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What Are Mortgage Discount Points and Are They Worth It?

Marino & Marino, P.C.    Source: Leader Bank
If you're preparing to buy a home, it will likely be the most expensive purchase you'll make in your life. Depending on the home buying and mortgage landscapes at the time when you're shopping for a home, you may be looking for a way to get a lower interest rate to help make your monthly mortgage payments more affordable. 

One of the most common ways to get a more manageable interest rate in a high-rate environment is to work with your lender to buy points, also known as discount points, on your mortgage. Below we'll explore what mortgage points are, how they work, and whether buying mortgage points to lower your monthly payments makes sense for you. Let's dive in!

Mortgage Discount Points vs. Mortgage Origination Points

Before we get started outlining how to pay points to reduce your interest rate, let's take a minute to clarify the difference between the two types of "points" you may hear about during the home buying process. The first kind, mortgage origination points, refer to the origination fees you will pay to your lender for the cost of processing and reviewing your loan application -- Origination points don't lower your monthly mortgage payments. The second type of points, discount points, are paid at closing in order to obtain a lower interest rate and are what we'll focus on in the remainder of this article. 

Basically, the two key differences between origination points and discount points are that origination points are not optional and do not help you achieve a lower interest rate at closing. For the sake of simplicity, where we refer to "points" below you can assume we are referring to discount points.

What Are Mortgage Discount Points and How Do They Work?

Discount points are prepaid interest on a mortgage loan, represented as a percent of your total loan, that helps you lower your interest rate. One point is equivalent to 1.00% of your total loan amount and reduces your mortgage interest rate by roughly 0.25%, helping make your monthly payments more manageable.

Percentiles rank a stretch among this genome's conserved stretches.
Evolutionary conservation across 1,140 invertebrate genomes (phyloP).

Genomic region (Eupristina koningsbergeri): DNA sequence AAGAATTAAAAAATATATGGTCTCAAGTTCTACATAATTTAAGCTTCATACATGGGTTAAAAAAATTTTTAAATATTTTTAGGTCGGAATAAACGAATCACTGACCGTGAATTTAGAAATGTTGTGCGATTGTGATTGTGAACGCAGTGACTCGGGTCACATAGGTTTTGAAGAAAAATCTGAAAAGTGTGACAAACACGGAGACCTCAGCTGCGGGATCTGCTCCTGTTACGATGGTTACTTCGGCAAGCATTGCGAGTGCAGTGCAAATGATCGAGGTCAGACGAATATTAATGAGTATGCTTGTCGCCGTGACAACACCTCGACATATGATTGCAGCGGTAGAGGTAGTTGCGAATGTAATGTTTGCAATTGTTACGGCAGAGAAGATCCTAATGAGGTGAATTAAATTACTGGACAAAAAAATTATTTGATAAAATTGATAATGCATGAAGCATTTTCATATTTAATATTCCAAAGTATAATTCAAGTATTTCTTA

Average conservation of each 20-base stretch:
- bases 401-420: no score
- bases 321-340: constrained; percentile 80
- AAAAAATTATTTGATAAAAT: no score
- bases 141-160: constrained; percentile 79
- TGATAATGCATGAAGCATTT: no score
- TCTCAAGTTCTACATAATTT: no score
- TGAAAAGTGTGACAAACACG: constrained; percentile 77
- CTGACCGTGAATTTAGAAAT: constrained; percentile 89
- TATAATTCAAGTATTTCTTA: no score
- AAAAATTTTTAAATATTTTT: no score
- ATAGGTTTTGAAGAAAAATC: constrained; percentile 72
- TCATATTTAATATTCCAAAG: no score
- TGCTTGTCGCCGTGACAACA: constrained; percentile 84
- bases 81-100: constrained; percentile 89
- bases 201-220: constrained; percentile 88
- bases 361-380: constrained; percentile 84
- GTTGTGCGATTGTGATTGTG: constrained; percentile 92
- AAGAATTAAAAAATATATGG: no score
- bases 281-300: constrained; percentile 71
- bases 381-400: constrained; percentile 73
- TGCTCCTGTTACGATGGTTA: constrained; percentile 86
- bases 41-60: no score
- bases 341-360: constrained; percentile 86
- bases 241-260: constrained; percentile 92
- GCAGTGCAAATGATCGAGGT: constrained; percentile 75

Discount points are usually paid during the loan closing process and are technically part of a buyer's closing costs. Criteria and guidelines for buying points vary by mortgage lender, but generally, lenders allow homebuyers to purchase from a fraction of a point up to several points depending on what the buyer can afford and what current mortgage interest rates look like. Discount points will be listed on both your loan estimate document which you'll get after applying for a loan as well as on your closing disclosure which you'll receive a few days before your closing. 

Are Mortgage Discount Points Worth It When Buying a House?

Wondering whether to buy points to help get a lower monthly payment? A good first step to answer this question is to calculate your breakeven point or the timeframe that it takes to recoup the amount you spent up front on discount points. If you intend to own your home for a long time and specifically beyond your breakeven point, then buying discount points would be something to consider.

Your breakeven point can be determined by dividing the upfront cost of the points you purchased (for example, one mortgage discount point will require an up-front fee equal to one percent of your loan amount) by the amount you will save each month by lowering your interest rate (your monthly savings). For example, if you obtained a $100,000 30-year fixed-rate mortgage, you would divide the upfront cost of $1,000 by the reduction to your monthly payment of $15.17 as a result of your discounted interest rate to determine that your breakeven point is roughly 66 months or five-and-a-half years.*